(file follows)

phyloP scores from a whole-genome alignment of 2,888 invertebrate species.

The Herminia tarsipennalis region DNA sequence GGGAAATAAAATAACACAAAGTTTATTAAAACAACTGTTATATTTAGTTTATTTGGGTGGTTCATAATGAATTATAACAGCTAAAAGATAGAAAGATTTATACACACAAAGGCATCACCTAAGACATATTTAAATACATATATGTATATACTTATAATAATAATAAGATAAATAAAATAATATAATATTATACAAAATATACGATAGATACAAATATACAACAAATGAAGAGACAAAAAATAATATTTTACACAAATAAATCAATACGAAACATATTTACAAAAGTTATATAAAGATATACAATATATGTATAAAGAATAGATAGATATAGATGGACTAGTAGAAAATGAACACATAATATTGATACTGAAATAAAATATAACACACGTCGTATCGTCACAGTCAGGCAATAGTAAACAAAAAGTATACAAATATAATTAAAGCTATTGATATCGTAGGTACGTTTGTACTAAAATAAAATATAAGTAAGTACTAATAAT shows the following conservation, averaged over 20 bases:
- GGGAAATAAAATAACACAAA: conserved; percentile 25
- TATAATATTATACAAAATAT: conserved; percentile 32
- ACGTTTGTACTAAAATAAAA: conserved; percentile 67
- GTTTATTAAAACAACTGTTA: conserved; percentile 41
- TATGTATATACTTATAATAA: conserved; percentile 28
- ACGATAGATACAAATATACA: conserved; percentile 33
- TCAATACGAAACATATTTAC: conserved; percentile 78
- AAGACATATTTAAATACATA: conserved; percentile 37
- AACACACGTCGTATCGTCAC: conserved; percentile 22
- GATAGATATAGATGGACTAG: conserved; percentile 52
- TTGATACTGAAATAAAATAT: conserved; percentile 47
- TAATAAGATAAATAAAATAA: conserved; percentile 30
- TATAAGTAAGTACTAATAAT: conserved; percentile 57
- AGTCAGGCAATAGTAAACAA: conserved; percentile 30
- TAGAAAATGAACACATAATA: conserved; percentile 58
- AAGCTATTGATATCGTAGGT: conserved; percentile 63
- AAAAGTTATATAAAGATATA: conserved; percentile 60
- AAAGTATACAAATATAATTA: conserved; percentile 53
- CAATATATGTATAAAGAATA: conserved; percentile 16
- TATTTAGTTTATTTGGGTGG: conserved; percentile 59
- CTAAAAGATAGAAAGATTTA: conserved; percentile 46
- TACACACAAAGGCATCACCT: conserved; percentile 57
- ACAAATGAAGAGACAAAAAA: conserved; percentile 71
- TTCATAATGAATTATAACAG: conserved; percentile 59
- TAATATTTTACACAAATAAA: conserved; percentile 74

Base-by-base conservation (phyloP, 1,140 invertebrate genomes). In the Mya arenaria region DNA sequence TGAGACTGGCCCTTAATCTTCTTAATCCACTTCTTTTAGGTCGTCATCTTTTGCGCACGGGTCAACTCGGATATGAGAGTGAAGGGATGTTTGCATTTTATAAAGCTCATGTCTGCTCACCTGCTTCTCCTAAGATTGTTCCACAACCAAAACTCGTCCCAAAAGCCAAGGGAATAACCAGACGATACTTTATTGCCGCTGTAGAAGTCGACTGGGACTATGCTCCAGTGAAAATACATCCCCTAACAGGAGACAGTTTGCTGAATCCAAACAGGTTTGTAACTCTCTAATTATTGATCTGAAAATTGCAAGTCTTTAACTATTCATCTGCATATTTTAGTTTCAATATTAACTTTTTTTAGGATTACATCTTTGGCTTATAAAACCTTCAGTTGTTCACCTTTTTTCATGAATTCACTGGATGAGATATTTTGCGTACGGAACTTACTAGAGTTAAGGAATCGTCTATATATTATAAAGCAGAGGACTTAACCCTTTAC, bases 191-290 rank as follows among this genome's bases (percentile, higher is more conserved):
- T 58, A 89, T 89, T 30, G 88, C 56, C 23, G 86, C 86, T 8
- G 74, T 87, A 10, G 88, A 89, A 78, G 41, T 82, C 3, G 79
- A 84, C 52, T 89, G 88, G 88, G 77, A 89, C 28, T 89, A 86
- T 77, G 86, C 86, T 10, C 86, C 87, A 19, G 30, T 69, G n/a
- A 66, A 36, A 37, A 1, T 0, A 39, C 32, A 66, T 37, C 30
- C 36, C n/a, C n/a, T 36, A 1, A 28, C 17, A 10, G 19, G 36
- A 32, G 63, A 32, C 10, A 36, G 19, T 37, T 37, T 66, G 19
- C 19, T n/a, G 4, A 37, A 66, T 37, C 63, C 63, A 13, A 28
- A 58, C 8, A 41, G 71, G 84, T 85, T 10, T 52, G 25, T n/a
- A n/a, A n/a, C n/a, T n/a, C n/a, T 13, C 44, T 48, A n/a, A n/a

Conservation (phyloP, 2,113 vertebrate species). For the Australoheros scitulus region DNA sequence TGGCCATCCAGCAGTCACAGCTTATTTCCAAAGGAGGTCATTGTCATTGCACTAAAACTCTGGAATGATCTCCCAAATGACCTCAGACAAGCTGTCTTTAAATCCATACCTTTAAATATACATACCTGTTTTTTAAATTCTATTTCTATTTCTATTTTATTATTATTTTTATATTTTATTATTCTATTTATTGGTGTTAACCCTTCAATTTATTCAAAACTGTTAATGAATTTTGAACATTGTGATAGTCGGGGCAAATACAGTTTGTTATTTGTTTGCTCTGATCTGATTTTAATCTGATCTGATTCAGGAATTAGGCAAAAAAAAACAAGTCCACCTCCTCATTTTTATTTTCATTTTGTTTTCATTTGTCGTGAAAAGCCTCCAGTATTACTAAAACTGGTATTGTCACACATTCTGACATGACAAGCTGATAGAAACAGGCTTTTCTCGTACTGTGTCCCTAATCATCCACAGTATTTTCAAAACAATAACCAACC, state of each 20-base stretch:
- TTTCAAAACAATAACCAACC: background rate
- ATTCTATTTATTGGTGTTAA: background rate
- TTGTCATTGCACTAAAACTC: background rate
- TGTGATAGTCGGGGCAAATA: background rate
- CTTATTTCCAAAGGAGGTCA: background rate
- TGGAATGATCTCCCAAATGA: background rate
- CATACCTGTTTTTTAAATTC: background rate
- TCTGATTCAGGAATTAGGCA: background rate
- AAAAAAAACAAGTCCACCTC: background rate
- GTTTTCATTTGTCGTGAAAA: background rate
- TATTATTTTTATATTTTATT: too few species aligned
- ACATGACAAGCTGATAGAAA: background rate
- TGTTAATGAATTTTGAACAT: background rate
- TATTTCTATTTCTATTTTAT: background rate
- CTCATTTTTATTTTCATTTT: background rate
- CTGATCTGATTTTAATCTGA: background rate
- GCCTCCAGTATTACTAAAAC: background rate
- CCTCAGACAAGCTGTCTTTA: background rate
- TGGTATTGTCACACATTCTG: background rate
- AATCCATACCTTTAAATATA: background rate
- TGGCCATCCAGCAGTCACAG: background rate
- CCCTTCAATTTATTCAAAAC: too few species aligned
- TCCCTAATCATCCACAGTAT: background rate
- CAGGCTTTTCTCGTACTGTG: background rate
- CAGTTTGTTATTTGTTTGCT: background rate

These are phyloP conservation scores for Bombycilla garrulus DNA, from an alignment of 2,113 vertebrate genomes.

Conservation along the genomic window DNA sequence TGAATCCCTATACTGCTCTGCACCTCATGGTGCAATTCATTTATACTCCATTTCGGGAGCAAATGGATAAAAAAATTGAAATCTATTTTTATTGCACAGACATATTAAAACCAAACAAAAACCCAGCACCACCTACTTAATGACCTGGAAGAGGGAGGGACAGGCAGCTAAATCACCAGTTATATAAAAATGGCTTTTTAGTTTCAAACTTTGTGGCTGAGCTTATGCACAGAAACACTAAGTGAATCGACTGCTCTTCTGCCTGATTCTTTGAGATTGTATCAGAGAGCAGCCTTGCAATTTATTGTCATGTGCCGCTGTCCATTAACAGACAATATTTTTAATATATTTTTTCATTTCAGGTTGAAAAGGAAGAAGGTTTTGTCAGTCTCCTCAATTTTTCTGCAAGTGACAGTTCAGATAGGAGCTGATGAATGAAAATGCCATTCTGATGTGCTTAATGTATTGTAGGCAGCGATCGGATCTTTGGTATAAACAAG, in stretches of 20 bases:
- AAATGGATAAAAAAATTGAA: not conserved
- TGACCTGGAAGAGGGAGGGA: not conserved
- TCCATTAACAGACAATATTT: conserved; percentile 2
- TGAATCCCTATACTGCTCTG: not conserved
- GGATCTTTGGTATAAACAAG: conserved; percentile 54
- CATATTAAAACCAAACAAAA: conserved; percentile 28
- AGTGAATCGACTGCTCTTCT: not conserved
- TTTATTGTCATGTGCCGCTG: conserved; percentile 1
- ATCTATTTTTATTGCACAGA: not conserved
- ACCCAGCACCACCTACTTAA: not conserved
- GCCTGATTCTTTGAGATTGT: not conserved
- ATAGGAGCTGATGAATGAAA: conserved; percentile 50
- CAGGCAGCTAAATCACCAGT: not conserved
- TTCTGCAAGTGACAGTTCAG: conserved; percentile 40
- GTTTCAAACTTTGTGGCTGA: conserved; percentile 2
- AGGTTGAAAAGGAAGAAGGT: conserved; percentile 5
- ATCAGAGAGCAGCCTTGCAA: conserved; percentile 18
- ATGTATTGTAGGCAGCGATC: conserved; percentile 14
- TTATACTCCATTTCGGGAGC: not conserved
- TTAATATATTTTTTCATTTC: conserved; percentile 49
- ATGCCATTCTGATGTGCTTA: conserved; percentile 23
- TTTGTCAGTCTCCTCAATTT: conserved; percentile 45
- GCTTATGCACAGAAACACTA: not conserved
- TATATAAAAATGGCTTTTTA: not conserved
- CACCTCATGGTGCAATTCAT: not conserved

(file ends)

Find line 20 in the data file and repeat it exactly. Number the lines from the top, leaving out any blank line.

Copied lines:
- AAAGTATACAAATATAATTA: conserved; percentile 53